The Great Escape (1995)

Leaving “Country House” off of this list would be kind of just rude. It isn’t their greatest song by any stretch of the imagination, but it is forever an iconic piece of British culture after it won the highly publicized “Britpop Battle” in ’95 against Oasis’ “Roll With It.” The lead single from their The Great Escape takes the ideas and sounds of the comparatively restrained Parklife and cranks them up to 11. “Country House” is rather eccentric and English-to-a-fault, but it’s a daringly fun track that will work as a concert sing-a-long forever.


Parklife (1995)

I really struggled to decide between including their hit single “To The End” or “Badhead,” a lowly album track from the Parklife record, but the choice seemed pretty obvious. The latter track isn’t as masterful, as polished, or as classic, but it has a special simplicity to it that feels particularly magical. The horns add a calming element to the song, a contrast from how Blur usually uses them (height,) but Damon’s poignant lyrics and sweet melody would endear anyone to him and you just have to indulge in it a bit. Aside – It’s definitely still worth putting on “To The End.”


13 (1999)

“Trimm Trabb” is the peak of Blur’s experimentalism that resulted in their (formerly) final album as a foursome. The track has many elements to it that seem loosely strung together as a stream of consciousness, but it very clearly reads as a singular song. Graham’s guitar work here is absolutely phenomenal, not because he plays aerobics with the instrumental, but because he ups his sonic ambitions in a thoughtful, concise manner. Pair that with a distant vocal from Damon, and you’ve got yourself an intricate masterpiece that never ceases to feel predictable no matter how many listens you give it.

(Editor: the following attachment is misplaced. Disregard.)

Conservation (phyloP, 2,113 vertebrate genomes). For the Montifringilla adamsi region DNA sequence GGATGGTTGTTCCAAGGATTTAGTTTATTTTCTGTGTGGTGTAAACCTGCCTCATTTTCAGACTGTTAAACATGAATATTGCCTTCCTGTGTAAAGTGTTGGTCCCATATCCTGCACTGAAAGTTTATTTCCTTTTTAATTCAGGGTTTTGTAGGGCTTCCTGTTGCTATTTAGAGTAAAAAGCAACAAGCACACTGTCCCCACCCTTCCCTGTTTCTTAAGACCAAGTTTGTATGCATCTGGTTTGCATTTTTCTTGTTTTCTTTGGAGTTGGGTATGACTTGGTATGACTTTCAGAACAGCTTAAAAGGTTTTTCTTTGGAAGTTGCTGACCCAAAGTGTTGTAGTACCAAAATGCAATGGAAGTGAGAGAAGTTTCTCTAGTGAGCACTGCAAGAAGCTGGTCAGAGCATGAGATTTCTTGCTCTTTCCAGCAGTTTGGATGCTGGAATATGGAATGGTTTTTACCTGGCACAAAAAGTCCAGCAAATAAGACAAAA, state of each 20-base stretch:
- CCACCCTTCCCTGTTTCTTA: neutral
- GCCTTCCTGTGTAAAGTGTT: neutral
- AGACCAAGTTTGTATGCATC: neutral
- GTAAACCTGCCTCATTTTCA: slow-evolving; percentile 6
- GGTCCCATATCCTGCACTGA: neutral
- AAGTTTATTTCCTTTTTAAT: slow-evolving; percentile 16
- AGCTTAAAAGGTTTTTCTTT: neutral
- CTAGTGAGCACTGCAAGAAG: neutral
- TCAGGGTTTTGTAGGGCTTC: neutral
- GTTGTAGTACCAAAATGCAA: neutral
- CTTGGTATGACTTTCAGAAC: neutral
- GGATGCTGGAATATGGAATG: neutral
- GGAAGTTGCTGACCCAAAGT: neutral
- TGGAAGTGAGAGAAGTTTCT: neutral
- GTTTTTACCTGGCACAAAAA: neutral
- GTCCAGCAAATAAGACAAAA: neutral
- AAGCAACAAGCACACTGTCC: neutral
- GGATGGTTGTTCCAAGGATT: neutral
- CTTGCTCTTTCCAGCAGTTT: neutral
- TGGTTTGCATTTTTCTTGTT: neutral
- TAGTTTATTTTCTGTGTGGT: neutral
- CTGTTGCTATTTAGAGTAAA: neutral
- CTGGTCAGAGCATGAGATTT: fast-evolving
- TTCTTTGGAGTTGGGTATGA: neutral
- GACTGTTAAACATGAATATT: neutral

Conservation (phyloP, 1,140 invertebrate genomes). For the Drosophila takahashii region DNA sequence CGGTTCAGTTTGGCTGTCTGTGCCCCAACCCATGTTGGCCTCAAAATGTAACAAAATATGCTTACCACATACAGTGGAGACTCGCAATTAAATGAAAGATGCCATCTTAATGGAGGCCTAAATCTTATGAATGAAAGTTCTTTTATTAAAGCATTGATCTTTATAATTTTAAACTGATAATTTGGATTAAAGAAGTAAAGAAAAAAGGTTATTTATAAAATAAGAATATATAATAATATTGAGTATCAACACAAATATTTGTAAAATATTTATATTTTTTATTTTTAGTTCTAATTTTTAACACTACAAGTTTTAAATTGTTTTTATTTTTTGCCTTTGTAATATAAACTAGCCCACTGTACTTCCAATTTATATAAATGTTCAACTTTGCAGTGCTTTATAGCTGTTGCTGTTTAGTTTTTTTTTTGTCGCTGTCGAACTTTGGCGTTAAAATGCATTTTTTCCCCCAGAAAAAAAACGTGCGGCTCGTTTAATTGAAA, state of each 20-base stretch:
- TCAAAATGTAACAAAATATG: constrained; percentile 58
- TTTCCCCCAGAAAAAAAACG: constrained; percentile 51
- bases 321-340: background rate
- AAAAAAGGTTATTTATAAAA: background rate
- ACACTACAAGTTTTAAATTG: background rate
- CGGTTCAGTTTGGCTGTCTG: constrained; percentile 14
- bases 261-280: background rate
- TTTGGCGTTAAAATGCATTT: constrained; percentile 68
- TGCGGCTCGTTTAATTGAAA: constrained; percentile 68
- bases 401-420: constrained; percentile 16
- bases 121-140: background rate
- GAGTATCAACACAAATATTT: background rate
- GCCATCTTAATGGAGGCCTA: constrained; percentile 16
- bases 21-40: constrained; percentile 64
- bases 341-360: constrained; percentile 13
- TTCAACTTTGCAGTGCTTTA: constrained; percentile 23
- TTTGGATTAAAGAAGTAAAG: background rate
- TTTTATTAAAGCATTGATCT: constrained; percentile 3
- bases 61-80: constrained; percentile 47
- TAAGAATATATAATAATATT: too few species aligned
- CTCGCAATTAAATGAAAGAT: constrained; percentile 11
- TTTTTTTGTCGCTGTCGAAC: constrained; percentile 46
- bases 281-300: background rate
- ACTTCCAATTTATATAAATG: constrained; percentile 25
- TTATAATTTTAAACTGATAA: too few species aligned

Blur (1997)

After the group abruptly abandoned their Britpop ego for a low-fi sound, the Blur album really had many highlights in both the commercial and critical realms, but “Death Of A Party” will always come off as its corner stone. This was their most balls-to-the-walls moment to date, which is striking considering how subdued of a track it is. Between Graham’s experimental guitar and a haunting organ, the devastatingly beautiful track has so many nooks and crannies to nestle into, but you’re better off indulging in the entire experience that they somehow made sense in the end.


Parklife (1994)

“This Is A Low” was never released as a single, but it holds a standing as popular and important as any of the tracks sent to radio from Parklife. The song is a bonafide masterpiece that many hail as one of the greatest the band ever recorded. It kind of acts a puzzle piece that brings their entire career together and makes some sense of it all from a cohesiveness perspective. “This Is A Low” is truly Britpop at its most musically artistic, and each band member really shines in their own way. Not only is the climax is remarkable and chill-inducing, but this is probably Graham Coxon’s best, if not his most important, guitar solo.


Leisure (1991)

On the whole, the group’s first album, Leisure, is just kind of “okay.” While there are some great moments in there, it largely doesn’t hold up to their subsequent works. However, there is one track that truly sticks out from the pack in a big way. “Sing” is quite possibly the only song in their entire catalog that could have fit perfectly on any one of their studio albums. The 6-minute epic is a rather circular track that loops a clunking piano progression that only diverts (to a second clunking piano progression) for the chorus. This provides the perfect landscape for the other members to really deliver some incredible parts, and the end result is astounding. Today, it remains one of the most important facets of their catalog.



The Magic Whip (2015)

If you haven’t heard the group’s fantastic new single, “Go Out,” after listening to the playlist would be a great time to do so!

Leave a Reply

Fill in your details below or click an icon to log in:

WordPress.com Logo

You are commenting using your WordPress.com account. Log Out /  Change )

Google photo

You are commenting using your Google account. Log Out /  Change )

Twitter picture

You are commenting using your Twitter account. Log Out /  Change )

Facebook photo

You are commenting using your Facebook account. Log Out /  Change )

Connecting to %s